The EFF recommended that the Maryland legislature amend its gag clause bill to ban this tactic as well.

Image of contract courtesy of


People should be able to anonymously report any such restrictions to Yelp. Yelp could then investigate, and try to substantiate the claim. If it does, it could put a big banner on the businesses page warning about the practice. This might reduce business enough to warrant a change in policy.


Why anonymously?


Presumably, anyone leaving such a review has signed the contract containing a gag clause. Telling Yelp to investigate is not publishing a review, so those making the reports would not be in violation of the clause and subject to fines.


Free speech, unless it makes someone or a company unhappy, then it’s bullying. Keep your mouth shut and get back to work or you will be fined or imprisoned. Welcome to the NWO, enforced by the TPP.


Yelp would not bother – most of the negative reviews for many businesses are difficult to find – they end up under “not recommended” reviews. They seem to want positive reviews for businesses. It is all done “automatically” – so why would they invest time and effort to actually determine if a review is valid?


Very sneaky for these companies to assign the copyright for customers’ online reviews to the company and then file a takedown request. Slimy, albeit smart. I hope language to keep this from happening gets added to the bill. (They should have their a**es handed to them)


was thinking the same thing–clever. I’m not trying to be Mary Poppins here, but imagine how much good could be done if more clever folks like that bothered to think outside different boxes.


This sort of behavior in business is indeed disgusting. But I don’t think regulation by government is the best answer. What is really needed is pure and brilliant sunlight… getting the word out about businesses who operate this way. Some organization should get a website up to provide such information to the general public. That seems more cost-effective to me than spending bucks on lobbying the politicians to create more new laws that will undoubtedly be full of the usual loopholes, gotchas and favoring some over others.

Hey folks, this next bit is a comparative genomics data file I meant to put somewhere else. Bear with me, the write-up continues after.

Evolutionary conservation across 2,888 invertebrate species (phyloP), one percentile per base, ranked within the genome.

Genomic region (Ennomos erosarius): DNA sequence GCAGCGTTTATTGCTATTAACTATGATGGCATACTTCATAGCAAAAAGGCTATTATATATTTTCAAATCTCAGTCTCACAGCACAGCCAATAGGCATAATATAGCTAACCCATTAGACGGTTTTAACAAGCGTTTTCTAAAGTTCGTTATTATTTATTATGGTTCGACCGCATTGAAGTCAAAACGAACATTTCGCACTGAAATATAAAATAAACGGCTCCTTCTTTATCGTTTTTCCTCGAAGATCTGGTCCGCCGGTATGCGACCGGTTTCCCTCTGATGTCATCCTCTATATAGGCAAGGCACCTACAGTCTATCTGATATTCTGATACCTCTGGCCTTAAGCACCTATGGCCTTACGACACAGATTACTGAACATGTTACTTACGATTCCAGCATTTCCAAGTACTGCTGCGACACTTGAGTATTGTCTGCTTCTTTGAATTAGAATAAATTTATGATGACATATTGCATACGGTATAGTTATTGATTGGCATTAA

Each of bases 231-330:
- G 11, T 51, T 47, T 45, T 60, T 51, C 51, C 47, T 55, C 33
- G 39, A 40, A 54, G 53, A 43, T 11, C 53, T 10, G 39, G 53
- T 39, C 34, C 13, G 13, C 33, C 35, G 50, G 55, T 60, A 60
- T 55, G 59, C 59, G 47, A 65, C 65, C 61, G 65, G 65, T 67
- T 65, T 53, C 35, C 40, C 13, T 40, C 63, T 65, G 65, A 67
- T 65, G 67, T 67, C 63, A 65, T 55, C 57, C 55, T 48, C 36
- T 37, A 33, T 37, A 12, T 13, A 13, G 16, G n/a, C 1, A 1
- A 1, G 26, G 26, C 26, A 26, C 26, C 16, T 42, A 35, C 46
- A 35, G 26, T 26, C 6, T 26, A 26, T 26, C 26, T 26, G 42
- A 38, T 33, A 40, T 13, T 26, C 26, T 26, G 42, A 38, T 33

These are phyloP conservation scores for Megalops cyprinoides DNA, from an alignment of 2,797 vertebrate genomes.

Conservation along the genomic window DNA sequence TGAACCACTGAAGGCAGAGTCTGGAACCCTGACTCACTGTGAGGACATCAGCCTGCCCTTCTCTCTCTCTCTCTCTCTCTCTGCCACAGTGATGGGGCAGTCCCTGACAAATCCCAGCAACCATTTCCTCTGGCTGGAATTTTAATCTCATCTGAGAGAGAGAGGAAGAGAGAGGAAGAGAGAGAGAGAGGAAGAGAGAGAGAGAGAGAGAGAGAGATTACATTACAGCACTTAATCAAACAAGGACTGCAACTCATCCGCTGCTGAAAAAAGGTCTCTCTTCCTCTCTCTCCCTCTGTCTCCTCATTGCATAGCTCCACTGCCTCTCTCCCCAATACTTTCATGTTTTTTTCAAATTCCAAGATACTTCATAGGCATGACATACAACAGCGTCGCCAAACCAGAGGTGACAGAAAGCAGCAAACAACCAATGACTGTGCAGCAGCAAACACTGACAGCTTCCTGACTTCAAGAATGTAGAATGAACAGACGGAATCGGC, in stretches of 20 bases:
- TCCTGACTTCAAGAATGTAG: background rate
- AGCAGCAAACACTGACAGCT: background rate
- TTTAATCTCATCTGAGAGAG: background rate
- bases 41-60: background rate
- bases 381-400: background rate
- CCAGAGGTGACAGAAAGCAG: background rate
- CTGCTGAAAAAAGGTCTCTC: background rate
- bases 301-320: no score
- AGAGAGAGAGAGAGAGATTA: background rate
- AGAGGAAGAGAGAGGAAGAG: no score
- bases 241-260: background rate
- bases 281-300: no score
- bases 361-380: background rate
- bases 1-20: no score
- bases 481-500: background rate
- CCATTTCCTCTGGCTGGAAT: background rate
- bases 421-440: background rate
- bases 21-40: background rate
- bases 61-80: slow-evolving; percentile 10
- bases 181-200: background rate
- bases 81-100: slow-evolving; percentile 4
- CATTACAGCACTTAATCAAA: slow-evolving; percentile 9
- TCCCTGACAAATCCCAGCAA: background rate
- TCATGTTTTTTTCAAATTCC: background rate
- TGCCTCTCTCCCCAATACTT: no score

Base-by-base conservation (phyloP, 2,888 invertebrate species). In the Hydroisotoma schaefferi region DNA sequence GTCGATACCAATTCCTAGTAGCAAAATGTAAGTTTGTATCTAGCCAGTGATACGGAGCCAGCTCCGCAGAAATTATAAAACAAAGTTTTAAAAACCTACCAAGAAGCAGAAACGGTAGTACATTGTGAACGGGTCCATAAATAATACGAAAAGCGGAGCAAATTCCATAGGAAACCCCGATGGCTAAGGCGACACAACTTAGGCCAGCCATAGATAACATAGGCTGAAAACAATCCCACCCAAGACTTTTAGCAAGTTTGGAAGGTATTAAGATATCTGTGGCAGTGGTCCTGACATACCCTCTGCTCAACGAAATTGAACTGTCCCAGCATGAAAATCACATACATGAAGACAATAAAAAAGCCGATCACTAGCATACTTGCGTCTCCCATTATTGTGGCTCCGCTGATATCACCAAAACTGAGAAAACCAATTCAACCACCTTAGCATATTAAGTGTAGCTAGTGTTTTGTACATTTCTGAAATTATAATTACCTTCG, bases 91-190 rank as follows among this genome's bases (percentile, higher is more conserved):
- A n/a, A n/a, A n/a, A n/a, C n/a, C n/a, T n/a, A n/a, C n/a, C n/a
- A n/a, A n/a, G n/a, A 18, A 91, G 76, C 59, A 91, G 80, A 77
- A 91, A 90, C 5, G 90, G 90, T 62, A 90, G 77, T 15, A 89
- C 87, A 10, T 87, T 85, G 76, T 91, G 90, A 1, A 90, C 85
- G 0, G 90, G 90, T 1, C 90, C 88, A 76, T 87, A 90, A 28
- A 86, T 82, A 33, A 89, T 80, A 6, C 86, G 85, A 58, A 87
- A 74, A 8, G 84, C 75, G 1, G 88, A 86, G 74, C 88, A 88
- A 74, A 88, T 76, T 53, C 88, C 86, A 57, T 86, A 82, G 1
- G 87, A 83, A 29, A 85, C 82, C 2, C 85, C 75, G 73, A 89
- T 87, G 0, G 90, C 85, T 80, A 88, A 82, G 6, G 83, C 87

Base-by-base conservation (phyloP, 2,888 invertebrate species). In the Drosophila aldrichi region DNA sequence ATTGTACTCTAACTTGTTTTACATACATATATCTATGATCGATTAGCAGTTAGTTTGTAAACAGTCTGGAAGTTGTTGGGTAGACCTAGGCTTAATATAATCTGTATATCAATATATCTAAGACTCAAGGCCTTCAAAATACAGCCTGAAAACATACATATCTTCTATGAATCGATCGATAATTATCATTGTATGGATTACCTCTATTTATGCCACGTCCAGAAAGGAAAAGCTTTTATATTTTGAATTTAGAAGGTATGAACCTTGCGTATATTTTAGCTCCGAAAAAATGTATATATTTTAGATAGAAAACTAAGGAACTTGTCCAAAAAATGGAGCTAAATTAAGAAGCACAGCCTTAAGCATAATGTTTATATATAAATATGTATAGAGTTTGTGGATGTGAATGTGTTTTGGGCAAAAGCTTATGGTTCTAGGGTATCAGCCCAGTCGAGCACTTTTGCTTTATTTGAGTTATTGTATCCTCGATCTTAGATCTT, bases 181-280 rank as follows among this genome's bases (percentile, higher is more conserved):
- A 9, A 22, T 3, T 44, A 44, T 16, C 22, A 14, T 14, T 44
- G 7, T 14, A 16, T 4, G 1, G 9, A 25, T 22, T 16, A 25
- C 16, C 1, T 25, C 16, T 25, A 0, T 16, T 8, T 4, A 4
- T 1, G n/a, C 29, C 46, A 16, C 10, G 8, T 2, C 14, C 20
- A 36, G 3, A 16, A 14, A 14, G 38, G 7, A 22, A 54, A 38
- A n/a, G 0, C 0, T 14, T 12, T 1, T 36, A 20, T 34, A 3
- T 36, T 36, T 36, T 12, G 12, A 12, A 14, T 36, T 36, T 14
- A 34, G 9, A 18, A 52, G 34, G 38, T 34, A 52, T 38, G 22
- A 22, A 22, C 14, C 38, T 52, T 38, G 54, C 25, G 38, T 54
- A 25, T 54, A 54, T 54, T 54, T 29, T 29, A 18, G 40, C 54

“That seems more cost-effective to me than spending bucks on lobbying the politicians to create more new laws that will undoubtedly be full of the usual loopholes, gotchas and favoring some over others.”

Kind of like the Do Not Call registry. Great idea, except it doesn’t apply to companies/organizations you’ve dealt with in the past (in other words, most of the people you want to leave you alone with the exception of cold-callers) and political organizations. I wonder how that last exemption got added to the law?


What about businesses and individuals who leave negative reviews about their competition to impact them negatively? I would like to see a verification process put in place to prove the person leaving the review actually did business with the entity/individual…


Well we got to take steps somewhere. And I’m for the hopeful change considering it would add some form of transparency when businesses (and online businesses) mire their terms of what they do in the grey area.


Rather than post negative comments on goods and service providers, lets simply help each other post where we’ve made no agreements. If anyone needs a negative post made, I’ll post it for you (and I’m certain that there are others who will also). Let’s make these businesses who rather than learn from criticism attempt to silence it, pay for their misdeed ten-fold.